I don’t see that failure to deal with this issue is optional. Too hard and too expensive has to be weighed against the longer term costs and consequences and those look to be capable of making our worries about rising energy prices pale to insignificance.

  20. #20 Arthur Von Neumann
    December 4, 2009

    Gaz… Grow up.

    Janet, I noticed you avoided the point that Norway can play around all it wants because no matter what, cash will still pump in. That’s great that they can go 78% socialist. Better hope the oil doesn’t run out, because that’s what keeps it all afloat. And nobody has trouble selling oil, so nobody is going to pat them on the back for that.

    If you could rephrase your questions regarding “internalised costs” and “perversity by regulation” and “externalising transport costs.” that might be helpful. I’m not familiar with the jargon you’re using.

    And I have no idea how “patents per capita” factors in. My first question would be, what are the patents? Lots of patents are for nothing important. And really, I don’t know what your obsession with Norway is. Its a lucky country. And luck can’t be distributed.

    Regarding your misunderstanding of the point I was making, catalytic converters, seat belts, slightly better gas mileage, air bags… these are not high tech problems that need steep tech advanced in order to be solved. And they all solved clear problems, with clear causation. And nobody cared about catalytic converters before cars became ubiquitous and smog resulted. So your point about how long it took catalytic converters to become a mandate is disingenuous. And, besides, carbon reduction is a different kind of issue to deal with.

    Your opinions about why the U.S. is “losing jobs” are spurious. There’s a host of reasons economies slump, just as there is a host of reasons other countries are slumping.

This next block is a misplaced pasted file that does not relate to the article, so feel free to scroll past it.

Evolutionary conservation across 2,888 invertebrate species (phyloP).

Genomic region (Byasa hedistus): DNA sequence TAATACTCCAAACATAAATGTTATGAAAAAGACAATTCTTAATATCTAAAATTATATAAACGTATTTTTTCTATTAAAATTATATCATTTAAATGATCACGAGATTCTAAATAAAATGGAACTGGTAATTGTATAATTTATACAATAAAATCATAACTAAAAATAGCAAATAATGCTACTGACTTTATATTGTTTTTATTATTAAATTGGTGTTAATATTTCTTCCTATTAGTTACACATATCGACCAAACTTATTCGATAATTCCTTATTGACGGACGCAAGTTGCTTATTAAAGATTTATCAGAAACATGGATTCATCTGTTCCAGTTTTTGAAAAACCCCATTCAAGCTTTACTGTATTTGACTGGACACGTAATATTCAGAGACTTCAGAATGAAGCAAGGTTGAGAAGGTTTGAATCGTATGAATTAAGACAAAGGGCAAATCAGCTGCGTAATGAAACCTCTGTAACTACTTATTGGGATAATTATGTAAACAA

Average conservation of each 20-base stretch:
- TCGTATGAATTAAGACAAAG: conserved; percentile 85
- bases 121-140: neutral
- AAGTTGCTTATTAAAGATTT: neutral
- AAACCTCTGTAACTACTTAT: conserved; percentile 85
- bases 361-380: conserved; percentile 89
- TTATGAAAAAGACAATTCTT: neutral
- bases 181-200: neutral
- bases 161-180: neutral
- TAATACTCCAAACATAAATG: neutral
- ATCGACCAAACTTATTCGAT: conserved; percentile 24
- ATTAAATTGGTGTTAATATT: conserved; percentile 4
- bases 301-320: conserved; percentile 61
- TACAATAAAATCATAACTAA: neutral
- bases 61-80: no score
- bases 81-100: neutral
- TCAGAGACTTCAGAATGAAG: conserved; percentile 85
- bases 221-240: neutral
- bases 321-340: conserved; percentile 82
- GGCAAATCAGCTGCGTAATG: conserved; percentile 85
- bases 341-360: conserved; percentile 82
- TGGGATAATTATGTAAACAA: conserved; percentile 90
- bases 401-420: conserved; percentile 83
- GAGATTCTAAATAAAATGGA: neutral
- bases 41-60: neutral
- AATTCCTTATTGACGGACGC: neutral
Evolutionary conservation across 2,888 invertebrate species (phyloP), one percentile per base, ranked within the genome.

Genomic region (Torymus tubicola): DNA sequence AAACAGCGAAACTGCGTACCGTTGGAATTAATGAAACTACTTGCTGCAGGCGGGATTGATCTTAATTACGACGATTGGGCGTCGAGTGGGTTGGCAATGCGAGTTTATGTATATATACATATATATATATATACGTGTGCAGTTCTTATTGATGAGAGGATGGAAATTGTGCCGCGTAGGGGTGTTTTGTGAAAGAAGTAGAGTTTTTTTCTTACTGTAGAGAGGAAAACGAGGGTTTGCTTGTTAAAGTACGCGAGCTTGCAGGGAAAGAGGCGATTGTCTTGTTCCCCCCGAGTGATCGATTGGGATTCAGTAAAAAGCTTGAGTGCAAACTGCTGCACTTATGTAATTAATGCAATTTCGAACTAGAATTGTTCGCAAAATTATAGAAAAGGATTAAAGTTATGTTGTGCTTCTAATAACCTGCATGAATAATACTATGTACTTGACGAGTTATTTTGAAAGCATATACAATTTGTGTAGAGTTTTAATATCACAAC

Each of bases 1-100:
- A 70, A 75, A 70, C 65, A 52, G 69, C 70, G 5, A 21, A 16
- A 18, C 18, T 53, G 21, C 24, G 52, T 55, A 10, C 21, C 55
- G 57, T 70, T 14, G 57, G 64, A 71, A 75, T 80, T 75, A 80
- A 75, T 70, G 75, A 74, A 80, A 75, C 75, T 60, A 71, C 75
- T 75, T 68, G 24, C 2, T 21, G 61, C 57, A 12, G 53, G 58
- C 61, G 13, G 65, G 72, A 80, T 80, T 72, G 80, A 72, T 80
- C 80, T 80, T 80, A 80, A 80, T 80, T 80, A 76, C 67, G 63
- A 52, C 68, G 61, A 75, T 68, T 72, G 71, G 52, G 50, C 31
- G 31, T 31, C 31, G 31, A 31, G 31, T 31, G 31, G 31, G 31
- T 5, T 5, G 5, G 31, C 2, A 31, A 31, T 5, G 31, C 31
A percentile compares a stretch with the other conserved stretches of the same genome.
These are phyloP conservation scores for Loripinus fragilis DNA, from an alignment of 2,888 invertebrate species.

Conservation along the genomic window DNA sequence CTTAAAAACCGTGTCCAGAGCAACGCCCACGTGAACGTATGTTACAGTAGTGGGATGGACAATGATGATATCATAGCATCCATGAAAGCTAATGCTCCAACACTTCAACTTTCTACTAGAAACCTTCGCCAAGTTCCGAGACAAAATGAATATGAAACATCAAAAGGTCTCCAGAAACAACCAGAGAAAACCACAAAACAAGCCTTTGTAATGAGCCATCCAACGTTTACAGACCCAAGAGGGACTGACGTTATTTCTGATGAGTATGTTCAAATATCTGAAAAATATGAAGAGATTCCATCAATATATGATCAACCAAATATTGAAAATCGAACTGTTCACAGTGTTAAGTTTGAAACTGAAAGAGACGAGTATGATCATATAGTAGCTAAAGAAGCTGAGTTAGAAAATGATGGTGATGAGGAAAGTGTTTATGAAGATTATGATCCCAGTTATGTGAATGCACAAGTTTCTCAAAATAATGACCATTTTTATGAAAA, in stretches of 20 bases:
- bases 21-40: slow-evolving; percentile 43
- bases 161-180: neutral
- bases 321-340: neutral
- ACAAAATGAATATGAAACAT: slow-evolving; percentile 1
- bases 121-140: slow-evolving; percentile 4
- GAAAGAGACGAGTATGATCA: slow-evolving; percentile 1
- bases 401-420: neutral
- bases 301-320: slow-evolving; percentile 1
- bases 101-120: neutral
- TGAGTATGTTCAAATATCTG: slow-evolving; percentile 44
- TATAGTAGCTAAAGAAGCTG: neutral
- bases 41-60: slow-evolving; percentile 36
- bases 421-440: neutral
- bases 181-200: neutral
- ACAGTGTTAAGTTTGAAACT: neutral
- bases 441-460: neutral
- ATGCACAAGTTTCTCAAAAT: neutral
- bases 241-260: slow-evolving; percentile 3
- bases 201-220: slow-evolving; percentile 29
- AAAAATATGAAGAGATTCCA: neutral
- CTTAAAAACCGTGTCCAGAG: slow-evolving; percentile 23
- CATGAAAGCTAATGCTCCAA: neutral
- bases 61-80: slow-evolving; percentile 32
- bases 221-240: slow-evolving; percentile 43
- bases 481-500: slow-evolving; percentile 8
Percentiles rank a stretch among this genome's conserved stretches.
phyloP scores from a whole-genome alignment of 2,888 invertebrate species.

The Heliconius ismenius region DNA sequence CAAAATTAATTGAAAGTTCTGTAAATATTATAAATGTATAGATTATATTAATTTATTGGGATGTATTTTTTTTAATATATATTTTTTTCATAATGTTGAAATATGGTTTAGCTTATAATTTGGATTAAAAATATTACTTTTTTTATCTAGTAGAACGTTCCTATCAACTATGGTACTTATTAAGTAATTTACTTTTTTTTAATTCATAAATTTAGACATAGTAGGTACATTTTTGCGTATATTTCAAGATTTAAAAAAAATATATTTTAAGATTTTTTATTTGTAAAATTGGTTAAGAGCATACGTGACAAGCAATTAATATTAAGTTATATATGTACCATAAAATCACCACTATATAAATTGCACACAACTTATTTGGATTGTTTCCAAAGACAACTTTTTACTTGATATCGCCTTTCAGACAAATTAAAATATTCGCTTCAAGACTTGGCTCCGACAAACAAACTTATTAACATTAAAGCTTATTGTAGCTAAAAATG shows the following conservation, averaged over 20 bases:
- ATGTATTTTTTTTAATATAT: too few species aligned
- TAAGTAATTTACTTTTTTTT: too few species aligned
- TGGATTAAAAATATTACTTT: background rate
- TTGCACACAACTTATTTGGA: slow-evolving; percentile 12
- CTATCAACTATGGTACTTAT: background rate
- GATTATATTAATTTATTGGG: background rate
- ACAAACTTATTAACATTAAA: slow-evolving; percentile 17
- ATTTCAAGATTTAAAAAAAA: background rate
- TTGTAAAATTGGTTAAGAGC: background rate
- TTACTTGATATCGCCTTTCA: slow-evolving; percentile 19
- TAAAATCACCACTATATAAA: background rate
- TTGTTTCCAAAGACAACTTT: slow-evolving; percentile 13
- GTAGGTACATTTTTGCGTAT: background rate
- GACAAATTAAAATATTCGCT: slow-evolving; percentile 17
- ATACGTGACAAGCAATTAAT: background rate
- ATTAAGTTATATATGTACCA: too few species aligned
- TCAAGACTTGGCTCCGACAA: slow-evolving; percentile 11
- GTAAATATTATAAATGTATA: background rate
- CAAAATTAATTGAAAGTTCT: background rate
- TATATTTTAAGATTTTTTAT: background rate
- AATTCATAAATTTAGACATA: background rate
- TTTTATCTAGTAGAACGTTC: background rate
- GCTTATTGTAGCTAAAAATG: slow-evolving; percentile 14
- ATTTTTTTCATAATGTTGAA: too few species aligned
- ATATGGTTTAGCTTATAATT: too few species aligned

As far as your advocacy to control everything you think is bad through taxes, I don’t think you’re an arbiter I would trust to make such decisions. I don’t see that you understand how either innovation, markets, or economies function. (Thus your advocacy for a Norway-style economy for all!) But this is just my opinion of course.

  21. #21 Arthur Von Neumann
    December 4, 2009

    Ken Fabor, if I thought the science and the implications generally bandied about by AGW advocates had unimpeachable merit, I would more forcefully advocate for Dyson’s recommendation to plant a lot more trees.

    You also have this great assumption that doing some grand Carbon emission limit is going to affect something about climate change in Australia or whatever. Its purely speculation on your part, and frankly seems really far-fetched. You don’t know what’s causing problems in Australia and neither does anybody else.

    What isn’t far-fetched is how such an idea would negatively affect the major world economies. My great worry is that a bunch of greens with no experience in science outside of AGW propaganda, and no experience either in economics or business, will enact economically unfeasible emission standards that cripple the major economies, throwing millions into poverty and starvation… and then the climate isn’t affected one way or another. Certainly a possibility.